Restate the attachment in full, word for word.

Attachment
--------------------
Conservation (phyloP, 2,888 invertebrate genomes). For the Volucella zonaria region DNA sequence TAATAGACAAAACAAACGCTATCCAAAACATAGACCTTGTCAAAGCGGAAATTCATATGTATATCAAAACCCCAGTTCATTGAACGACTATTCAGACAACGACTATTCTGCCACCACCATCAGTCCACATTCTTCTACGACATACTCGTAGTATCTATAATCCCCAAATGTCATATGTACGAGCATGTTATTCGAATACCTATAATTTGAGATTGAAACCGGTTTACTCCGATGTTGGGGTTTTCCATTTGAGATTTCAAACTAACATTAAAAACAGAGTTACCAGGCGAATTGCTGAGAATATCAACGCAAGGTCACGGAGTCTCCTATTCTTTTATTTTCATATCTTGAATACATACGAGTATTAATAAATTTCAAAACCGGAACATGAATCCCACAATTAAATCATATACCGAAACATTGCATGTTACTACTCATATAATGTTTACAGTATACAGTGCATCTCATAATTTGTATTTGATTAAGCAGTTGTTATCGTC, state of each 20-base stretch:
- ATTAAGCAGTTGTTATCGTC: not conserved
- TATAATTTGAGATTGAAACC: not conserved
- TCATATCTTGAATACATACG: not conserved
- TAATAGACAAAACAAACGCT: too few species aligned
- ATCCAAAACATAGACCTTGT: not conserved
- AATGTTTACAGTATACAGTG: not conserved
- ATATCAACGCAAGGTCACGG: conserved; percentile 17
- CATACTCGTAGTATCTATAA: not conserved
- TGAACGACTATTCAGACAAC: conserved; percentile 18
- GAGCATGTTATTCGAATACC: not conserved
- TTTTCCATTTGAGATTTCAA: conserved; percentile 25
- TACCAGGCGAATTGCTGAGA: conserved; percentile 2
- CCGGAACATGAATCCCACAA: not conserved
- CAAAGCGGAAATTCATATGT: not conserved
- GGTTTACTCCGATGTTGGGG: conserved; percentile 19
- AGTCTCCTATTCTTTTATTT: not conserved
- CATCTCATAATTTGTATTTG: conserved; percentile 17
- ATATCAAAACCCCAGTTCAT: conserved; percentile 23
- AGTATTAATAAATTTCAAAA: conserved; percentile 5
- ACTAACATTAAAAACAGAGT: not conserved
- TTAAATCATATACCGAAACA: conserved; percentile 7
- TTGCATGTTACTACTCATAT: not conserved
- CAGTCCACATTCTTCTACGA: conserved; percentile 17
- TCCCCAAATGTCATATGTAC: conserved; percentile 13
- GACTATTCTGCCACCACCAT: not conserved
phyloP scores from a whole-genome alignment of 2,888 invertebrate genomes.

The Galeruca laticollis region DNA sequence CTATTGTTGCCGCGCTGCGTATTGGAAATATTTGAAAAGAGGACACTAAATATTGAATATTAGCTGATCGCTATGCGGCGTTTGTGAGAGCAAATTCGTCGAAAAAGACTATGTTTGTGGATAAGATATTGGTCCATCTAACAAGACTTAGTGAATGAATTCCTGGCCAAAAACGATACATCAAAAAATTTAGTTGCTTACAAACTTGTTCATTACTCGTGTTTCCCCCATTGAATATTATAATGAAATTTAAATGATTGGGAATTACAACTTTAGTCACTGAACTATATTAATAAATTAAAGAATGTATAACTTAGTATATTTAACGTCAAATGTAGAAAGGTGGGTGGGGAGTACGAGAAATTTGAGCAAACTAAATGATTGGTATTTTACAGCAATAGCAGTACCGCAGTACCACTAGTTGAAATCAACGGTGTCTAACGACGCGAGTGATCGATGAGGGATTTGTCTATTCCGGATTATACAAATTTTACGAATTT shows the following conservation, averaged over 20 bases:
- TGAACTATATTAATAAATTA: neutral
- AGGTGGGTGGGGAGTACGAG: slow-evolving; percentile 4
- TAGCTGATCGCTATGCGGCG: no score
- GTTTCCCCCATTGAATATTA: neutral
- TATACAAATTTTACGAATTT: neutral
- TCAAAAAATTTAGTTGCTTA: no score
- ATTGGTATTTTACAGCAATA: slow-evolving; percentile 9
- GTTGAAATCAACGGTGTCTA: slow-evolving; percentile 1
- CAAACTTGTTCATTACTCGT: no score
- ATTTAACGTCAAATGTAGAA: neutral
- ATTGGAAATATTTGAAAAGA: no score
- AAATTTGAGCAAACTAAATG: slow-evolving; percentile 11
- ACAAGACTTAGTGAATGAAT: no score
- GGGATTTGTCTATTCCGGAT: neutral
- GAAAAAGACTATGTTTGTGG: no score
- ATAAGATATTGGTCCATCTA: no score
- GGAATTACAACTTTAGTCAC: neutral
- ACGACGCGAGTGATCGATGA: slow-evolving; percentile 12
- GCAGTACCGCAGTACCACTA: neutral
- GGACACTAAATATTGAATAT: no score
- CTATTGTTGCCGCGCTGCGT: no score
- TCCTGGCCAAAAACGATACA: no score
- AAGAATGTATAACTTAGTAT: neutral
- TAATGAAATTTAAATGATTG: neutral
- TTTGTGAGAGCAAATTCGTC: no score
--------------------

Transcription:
Conservation (phyloP, 2,888 invertebrate genomes). For the Volucella zonaria region DNA sequence TAATAGACAAAACAAACGCTATCCAAAACATAGACCTTGTCAAAGCGGAAATTCATATGTATATCAAAACCCCAGTTCATTGAACGACTATTCAGACAACGACTATTCTGCCACCACCATCAGTCCACATTCTTCTACGACATACTCGTAGTATCTATAATCCCCAAATGTCATATGTACGAGCATGTTATTCGAATACCTATAATTTGAGATTGAAACCGGTTTACTCCGATGTTGGGGTTTTCCATTTGAGATTTCAAACTAACATTAAAAACAGAGTTACCAGGCGAATTGCTGAGAATATCAACGCAAGGTCACGGAGTCTCCTATTCTTTTATTTTCATATCTTGAATACATACGAGTATTAATAAATTTCAAAACCGGAACATGAATCCCACAATTAAATCATATACCGAAACATTGCATGTTACTACTCATATAATGTTTACAGTATACAGTGCATCTCATAATTTGTATTTGATTAAGCAGTTGTTATCGTC, state of each 20-base stretch:
- ATTAAGCAGTTGTTATCGTC: not conserved
- TATAATTTGAGATTGAAACC: not conserved
- TCATATCTTGAATACATACG: not conserved
- TAATAGACAAAACAAACGCT: too few species aligned
- ATCCAAAACATAGACCTTGT: not conserved
- AATGTTTACAGTATACAGTG: not conserved
- ATATCAACGCAAGGTCACGG: conserved; percentile 17
- CATACTCGTAGTATCTATAA: not conserved
- TGAACGACTATTCAGACAAC: conserved; percentile 18
- GAGCATGTTATTCGAATACC: not conserved
- TTTTCCATTTGAGATTTCAA: conserved; percentile 25
- TACCAGGCGAATTGCTGAGA: conserved; percentile 2
- CCGGAACATGAATCCCACAA: not conserved
- CAAAGCGGAAATTCATATGT: not conserved
- GGTTTACTCCGATGTTGGGG: conserved; percentile 19
- AGTCTCCTATTCTTTTATTT: not conserved
- CATCTCATAATTTGTATTTG: conserved; percentile 17
- ATATCAAAACCCCAGTTCAT: conserved; percentile 23
- AGTATTAATAAATTTCAAAA: conserved; percentile 5
- ACTAACATTAAAAACAGAGT: not conserved
- TTAAATCATATACCGAAACA: conserved; percentile 7
- TTGCATGTTACTACTCATAT: not conserved
- CAGTCCACATTCTTCTACGA: conserved; percentile 17
- TCCCCAAATGTCATATGTAC: conserved; percentile 13
- GACTATTCTGCCACCACCAT: not conserved
phyloP scores from a whole-genome alignment of 2,888 invertebrate genomes.

The Galeruca laticollis region DNA sequence CTATTGTTGCCGCGCTGCGTATTGGAAATATTTGAAAAGAGGACACTAAATATTGAATATTAGCTGATCGCTATGCGGCGTTTGTGAGAGCAAATTCGTCGAAAAAGACTATGTTTGTGGATAAGATATTGGTCCATCTAACAAGACTTAGTGAATGAATTCCTGGCCAAAAACGATACATCAAAAAATTTAGTTGCTTACAAACTTGTTCATTACTCGTGTTTCCCCCATTGAATATTATAATGAAATTTAAATGATTGGGAATTACAACTTTAGTCACTGAACTATATTAATAAATTAAAGAATGTATAACTTAGTATATTTAACGTCAAATGTAGAAAGGTGGGTGGGGAGTACGAGAAATTTGAGCAAACTAAATGATTGGTATTTTACAGCAATAGCAGTACCGCAGTACCACTAGTTGAAATCAACGGTGTCTAACGACGCGAGTGATCGATGAGGGATTTGTCTATTCCGGATTATACAAATTTTACGAATTT shows the following conservation, averaged over 20 bases:
- TGAACTATATTAATAAATTA: neutral
- AGGTGGGTGGGGAGTACGAG: slow-evolving; percentile 4
- TAGCTGATCGCTATGCGGCG: no score
- GTTTCCCCCATTGAATATTA: neutral
- TATACAAATTTTACGAATTT: neutral
- TCAAAAAATTTAGTTGCTTA: no score
- ATTGGTATTTTACAGCAATA: slow-evolving; percentile 9
- GTTGAAATCAACGGTGTCTA: slow-evolving; percentile 1
- CAAACTTGTTCATTACTCGT: no score
- ATTTAACGTCAAATGTAGAA: neutral
- ATTGGAAATATTTGAAAAGA: no score
- AAATTTGAGCAAACTAAATG: slow-evolving; percentile 11
- ACAAGACTTAGTGAATGAAT: no score
- GGGATTTGTCTATTCCGGAT: neutral
- GAAAAAGACTATGTTTGTGG: no score
- ATAAGATATTGGTCCATCTA: no score
- GGAATTACAACTTTAGTCAC: neutral
- ACGACGCGAGTGATCGATGA: slow-evolving; percentile 12
- GCAGTACCGCAGTACCACTA: neutral
- GGACACTAAATATTGAATAT: no score
- CTATTGTTGCCGCGCTGCGT: no score
- TCCTGGCCAAAAACGATACA: no score
- AAGAATGTATAACTTAGTAT: neutral
- TAATGAAATTTAAATGATTG: neutral
- TTTGTGAGAGCAAATTCGTC: no score